I heard Mike Nichols say in an interview somewhere that his first job is to “find out if it’s a fight, a seduction or a negotiation.” That has stuck with me as I write scenes. I’m posting it here mainly so I can come back and look at it anytime I want to be reminded. Does it resonate with you at all?
Q: So your improv is more behavioral than conversational?
A: Yes, you could say that. Words are very important. And people are funny about words. People say, ‘Oh god, there’s so much dialogue.’ But they don’t say that about a fight. A fight is a fight. You never say, ‘they’ve been talking and talking.’ You say, ‘Fuck! I thought he was going to hit her.’ So a fight isn’t dialogue. A seduction isn’t dialogue. A negotiation isn’t dialogue. Those are the three essential things that happen in a scene. They’re so deeply embedded that Aaron Sorkin says he can’t begin to write a scene until he knows what the essential conflict is. My job is first to find out if it’s a fight, a seduction or a negotiation. Then, to have that happen in the scene expressed by the actors and the camera and the editing. If you do it right, nobody will think about dialogue. All About Eve is probably the best example of that. You never think of it as just all talk because something exciting or dramatic or funny is always happening.”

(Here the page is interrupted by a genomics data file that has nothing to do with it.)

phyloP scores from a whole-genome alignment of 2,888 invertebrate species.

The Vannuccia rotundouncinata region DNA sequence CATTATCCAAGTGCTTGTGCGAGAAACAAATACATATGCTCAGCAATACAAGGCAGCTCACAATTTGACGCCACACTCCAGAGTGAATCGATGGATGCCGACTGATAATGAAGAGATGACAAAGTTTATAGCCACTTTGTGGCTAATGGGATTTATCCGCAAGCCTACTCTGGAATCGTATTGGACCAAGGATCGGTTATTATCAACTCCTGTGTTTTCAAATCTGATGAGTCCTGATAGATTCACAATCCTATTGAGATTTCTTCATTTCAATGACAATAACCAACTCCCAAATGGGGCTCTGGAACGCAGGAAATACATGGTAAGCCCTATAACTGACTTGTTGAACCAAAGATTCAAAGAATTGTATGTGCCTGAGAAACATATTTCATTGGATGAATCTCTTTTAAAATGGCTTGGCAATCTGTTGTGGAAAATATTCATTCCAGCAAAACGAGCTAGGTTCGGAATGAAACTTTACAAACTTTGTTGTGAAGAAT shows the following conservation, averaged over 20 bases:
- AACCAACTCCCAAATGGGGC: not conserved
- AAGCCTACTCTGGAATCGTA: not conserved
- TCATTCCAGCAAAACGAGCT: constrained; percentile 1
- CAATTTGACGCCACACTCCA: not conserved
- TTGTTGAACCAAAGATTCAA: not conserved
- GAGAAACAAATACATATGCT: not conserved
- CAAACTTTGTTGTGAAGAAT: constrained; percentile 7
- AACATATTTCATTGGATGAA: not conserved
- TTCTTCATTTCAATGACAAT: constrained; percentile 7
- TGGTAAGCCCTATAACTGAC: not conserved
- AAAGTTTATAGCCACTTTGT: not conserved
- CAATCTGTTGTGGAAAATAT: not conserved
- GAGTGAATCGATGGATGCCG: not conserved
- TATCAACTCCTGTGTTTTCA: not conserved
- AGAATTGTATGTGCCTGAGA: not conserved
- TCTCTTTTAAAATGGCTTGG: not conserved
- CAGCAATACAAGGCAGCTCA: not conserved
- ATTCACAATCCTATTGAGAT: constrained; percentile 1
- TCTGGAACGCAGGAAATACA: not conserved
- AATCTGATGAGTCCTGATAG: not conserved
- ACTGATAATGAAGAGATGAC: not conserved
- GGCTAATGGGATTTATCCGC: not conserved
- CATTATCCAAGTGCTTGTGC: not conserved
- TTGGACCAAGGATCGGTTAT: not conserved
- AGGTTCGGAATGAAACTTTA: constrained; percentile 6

~ from a 2006 online interview by Jeffrey Ressner in his “Working Man” column, Director’s Guild of America ~ full interview here